No, you do not need to marinate a t-bone steak. Simple seasoning with salt, pepper, and some fresh herbs will not overpower the natural flavors of the steak. If you want an extra layer of flavor, I suggest you grill instead of pan-frying a t-bone steak.
Marinades often use enzymes like mango or kiwi fruit (Korean BBQ is an excellent example). Meat can also be marinated in acid like vinegar or citrus juice. However, t-bone steak is already a tender cut of beef. It does not need any marinades. If you want to tenderize it even more, I suggest dry brining.
Here’s how to dry brine your meet. Season the t-bone steak with a generous amount of kosher salt anywhere 2 hours to 24 hours before cooking it. Place it in a refrigerator and leave it there for the chosen amount of time. The salt will effectively permeate the cut of meat, making t-bone steak even more tender. Before cooking the steak, pat it down with a paper towel to remove all the moisture. It will help develop a better crust on the outside of the t-bone steak when placed in a hot skillet.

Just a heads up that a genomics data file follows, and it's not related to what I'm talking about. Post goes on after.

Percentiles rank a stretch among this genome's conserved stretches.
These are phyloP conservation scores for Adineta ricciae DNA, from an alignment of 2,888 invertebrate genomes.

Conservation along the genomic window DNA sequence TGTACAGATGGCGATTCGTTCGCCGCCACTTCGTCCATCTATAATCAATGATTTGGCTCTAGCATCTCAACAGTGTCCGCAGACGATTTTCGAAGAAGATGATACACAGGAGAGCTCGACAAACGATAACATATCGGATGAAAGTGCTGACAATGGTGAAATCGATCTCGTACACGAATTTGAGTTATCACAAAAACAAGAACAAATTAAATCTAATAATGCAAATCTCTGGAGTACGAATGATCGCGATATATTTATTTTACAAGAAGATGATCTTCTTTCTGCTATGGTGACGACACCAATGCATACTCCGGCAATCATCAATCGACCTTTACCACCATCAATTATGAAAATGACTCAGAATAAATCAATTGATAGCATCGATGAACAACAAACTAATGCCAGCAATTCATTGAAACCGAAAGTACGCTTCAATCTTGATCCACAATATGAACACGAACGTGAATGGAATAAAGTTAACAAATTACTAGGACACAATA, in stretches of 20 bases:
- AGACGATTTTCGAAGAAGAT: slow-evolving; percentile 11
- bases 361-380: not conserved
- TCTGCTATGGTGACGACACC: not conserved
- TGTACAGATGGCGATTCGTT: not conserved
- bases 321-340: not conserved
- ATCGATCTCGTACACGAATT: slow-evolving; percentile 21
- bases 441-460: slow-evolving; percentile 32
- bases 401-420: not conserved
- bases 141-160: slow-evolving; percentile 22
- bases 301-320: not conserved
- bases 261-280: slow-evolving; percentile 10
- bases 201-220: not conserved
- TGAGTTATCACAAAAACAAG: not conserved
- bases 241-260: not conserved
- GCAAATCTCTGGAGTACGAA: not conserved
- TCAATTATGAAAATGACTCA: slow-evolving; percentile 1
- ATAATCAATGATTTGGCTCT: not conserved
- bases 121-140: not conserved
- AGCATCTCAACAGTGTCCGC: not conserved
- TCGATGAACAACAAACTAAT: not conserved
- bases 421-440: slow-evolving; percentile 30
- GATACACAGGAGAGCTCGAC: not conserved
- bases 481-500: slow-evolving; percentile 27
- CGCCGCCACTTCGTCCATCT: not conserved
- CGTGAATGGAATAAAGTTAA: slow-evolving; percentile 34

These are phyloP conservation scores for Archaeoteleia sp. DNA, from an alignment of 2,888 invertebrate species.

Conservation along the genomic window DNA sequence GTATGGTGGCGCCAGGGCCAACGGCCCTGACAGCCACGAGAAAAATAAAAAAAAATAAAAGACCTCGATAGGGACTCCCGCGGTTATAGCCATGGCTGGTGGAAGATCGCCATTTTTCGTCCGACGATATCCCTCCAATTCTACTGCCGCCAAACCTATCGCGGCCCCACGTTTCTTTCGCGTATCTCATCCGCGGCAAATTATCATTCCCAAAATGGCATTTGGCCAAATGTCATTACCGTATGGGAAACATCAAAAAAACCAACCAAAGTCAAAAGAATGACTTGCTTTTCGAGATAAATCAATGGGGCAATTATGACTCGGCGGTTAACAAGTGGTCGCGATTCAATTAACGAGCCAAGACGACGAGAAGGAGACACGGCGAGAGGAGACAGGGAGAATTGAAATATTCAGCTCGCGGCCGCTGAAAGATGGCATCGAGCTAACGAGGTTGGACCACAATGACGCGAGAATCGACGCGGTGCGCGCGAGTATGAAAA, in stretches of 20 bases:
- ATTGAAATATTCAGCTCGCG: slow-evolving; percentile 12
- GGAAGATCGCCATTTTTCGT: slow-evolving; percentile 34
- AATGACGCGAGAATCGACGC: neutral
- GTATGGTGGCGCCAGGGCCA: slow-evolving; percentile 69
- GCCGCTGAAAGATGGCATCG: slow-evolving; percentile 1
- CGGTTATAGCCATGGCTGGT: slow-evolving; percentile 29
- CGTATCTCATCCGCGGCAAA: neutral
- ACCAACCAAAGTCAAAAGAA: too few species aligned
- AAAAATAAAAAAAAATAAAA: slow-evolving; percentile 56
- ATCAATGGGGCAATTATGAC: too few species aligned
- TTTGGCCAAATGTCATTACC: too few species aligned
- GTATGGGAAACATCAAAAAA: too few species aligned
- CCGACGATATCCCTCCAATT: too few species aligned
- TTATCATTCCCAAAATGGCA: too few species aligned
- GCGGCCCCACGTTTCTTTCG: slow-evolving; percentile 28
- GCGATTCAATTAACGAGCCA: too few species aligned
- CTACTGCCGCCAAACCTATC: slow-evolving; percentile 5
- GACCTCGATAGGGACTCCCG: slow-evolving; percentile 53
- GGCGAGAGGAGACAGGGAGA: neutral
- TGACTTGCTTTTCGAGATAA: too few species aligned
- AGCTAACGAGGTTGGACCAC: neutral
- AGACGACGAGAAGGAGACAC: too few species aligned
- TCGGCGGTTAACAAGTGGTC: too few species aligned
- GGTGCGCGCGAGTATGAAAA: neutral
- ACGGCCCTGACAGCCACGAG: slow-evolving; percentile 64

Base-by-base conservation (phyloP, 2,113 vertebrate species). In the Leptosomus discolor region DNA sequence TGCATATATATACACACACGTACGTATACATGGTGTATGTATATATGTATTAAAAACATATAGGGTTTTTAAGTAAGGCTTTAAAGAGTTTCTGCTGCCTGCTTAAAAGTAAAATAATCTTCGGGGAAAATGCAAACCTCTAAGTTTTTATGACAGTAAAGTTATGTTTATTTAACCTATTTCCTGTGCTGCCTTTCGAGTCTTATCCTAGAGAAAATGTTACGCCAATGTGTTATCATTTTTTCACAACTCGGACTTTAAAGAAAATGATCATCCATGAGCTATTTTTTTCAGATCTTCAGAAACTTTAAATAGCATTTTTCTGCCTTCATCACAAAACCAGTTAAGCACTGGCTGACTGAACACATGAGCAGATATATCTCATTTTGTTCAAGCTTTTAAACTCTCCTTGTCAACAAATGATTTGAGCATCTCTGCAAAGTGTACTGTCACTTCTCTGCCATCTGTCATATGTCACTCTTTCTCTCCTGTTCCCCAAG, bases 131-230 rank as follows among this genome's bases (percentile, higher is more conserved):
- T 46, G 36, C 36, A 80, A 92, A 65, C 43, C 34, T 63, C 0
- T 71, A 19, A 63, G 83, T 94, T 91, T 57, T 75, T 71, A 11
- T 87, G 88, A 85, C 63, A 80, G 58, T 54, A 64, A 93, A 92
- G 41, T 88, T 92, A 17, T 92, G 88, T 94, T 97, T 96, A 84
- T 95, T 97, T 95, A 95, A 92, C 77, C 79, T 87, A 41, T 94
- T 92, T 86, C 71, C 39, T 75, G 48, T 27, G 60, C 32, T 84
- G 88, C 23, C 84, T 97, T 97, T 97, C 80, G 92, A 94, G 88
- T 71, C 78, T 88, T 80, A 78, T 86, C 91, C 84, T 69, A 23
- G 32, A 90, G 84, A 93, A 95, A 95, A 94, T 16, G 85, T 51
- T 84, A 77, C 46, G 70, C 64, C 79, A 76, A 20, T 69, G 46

What seasoning do restaurants use for t-bone steak?
Most high-end restaurants use salt, pepper, and fresh herbs for a seasoning t-bone steak. This cut of beef is already packed with unique flavors, so it’s best not to overpower the natural qualities.
Should I cook t-bone steak with butter or oil?
You can cook t-bone steak both in oil and clarified butter. However, restaurant-style steak is cooked in oil first and finished with a knob of butter. It adds additional flavors to the meat.
How to make t-bone steak more tender?
To make t-bone steak more tender, use wet or dry brining. Brining is changing the structure of proteins in the muscle. The salt causes protein strands to become denatured, allowing for the meat to trap water.
Best oil for cooking t-bone steak?
The best oil for cooking t-bone steak is one that has a high smoking point. Sunflower, vegetable, and canola oils are among the best ones for cooking steak.
Why is my t-bone steak so hard and chewy?
T-bone steak can be chewy and hard when it’s either overcooked or undercooked. Undercooked t-bone steaks fail to melt all of that delicious fat, making it chewy. While overcooked t-bone steaks burn through all the fat, making them dry, hard, and chewy.